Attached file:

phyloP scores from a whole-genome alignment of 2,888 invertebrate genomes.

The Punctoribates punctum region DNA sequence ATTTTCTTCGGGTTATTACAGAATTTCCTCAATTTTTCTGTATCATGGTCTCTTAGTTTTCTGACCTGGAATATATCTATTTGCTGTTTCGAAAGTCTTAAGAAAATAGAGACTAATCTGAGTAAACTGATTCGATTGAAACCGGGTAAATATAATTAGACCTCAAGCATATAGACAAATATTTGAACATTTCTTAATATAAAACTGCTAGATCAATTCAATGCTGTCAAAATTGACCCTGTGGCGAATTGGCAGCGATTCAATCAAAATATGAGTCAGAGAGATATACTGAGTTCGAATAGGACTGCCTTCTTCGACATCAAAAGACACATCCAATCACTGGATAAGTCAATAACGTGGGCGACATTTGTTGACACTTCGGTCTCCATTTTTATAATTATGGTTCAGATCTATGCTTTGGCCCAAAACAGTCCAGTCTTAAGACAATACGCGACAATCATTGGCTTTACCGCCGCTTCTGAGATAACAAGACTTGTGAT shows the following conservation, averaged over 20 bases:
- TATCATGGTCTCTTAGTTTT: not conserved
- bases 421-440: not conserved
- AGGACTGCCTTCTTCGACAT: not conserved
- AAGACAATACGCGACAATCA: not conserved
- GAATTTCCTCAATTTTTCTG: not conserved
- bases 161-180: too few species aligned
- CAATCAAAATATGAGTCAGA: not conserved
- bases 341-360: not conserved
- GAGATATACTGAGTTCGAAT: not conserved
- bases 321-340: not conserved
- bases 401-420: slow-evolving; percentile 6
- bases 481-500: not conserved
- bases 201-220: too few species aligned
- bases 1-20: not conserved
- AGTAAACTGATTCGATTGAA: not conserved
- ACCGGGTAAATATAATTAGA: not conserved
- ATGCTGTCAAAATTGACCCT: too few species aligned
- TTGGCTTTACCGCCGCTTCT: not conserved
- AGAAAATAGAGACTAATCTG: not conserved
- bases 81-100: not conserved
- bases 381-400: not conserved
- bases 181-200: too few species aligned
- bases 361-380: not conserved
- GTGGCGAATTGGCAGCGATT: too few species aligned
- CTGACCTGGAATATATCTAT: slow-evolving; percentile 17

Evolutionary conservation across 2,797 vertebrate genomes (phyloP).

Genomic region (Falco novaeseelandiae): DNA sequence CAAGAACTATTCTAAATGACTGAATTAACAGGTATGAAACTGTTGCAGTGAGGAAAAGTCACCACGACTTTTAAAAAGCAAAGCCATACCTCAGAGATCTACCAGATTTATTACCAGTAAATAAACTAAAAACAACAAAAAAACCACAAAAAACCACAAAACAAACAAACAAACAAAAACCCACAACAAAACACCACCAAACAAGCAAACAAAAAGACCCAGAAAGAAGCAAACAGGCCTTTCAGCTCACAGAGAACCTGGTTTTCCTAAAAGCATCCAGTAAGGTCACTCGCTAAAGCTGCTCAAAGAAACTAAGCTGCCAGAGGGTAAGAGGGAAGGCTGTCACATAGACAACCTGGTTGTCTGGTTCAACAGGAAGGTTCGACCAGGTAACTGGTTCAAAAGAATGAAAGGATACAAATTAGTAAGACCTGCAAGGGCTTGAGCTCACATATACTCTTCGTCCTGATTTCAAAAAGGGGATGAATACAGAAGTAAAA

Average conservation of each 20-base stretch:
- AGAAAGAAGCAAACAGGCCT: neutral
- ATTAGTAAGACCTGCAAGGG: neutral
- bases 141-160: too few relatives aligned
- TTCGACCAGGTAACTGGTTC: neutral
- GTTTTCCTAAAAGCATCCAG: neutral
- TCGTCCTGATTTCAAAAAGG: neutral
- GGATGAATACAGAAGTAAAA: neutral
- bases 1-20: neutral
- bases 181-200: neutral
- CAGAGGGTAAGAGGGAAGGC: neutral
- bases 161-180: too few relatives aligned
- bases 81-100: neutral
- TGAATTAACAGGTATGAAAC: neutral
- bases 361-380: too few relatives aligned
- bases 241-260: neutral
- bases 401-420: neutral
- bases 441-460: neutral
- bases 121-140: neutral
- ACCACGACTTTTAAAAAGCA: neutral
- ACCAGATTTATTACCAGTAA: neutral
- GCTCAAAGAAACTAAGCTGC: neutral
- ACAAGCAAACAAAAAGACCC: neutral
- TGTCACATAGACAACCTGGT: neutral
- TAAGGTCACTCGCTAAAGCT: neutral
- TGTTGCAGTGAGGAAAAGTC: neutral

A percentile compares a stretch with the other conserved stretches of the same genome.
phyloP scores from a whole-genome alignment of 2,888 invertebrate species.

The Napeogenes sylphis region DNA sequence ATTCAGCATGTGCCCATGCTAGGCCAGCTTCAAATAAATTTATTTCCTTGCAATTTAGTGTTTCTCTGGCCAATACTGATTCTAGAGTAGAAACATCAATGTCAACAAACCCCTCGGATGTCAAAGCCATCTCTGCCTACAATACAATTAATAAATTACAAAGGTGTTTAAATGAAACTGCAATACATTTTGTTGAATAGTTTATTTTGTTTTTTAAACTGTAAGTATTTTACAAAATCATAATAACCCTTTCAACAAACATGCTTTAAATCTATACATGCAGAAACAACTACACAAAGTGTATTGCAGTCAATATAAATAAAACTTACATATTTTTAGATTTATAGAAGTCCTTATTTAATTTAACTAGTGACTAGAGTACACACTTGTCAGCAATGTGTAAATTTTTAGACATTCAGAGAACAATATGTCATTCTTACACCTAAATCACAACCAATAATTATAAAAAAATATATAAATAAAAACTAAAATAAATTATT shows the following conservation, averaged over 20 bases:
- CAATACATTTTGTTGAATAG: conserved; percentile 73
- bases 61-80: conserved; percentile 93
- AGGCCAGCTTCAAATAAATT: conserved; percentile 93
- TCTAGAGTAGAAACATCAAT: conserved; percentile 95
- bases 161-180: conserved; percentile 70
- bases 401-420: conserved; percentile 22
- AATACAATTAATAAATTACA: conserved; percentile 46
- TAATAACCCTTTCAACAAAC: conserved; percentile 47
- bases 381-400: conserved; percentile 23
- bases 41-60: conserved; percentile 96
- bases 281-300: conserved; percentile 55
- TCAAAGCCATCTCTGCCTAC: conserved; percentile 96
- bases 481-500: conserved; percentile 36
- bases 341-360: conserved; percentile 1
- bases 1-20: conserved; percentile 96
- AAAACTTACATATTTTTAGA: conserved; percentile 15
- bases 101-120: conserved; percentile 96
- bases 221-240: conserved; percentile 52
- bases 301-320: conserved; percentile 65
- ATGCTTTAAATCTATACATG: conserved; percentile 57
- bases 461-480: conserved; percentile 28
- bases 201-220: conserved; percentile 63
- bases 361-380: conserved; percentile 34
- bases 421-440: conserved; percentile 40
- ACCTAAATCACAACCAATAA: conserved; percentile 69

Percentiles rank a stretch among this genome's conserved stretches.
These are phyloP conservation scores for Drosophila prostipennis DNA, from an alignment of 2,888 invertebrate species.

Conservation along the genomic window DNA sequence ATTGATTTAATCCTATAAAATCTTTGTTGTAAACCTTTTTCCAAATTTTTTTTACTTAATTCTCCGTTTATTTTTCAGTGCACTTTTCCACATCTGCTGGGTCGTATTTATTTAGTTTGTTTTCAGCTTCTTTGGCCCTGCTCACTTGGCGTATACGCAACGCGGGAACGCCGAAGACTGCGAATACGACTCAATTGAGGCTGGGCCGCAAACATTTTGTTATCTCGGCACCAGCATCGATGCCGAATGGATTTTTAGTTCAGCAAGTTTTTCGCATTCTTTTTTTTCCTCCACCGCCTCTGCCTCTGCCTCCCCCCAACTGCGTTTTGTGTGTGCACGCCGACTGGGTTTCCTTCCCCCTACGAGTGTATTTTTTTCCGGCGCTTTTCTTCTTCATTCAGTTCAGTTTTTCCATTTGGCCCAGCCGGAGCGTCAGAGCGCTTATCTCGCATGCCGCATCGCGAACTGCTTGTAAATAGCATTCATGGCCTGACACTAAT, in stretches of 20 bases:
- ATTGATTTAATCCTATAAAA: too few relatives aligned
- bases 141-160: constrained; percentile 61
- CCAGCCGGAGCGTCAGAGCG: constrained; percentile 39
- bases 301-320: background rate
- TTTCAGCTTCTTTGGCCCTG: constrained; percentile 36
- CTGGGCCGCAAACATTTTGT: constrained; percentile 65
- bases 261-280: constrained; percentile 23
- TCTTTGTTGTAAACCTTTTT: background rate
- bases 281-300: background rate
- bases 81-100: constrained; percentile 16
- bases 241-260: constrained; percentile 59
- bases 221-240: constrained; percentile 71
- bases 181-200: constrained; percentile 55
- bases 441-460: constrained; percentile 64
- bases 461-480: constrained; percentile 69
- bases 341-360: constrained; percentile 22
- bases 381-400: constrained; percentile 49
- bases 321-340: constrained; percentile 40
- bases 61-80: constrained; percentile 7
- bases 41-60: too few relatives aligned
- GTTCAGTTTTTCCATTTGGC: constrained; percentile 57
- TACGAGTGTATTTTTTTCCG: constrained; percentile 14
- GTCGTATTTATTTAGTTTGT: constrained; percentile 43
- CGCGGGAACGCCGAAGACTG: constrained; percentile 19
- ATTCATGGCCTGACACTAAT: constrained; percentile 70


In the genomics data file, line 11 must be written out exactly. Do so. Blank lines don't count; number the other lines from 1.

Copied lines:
- GAGATATACTGAGTTCGAAT: not conserved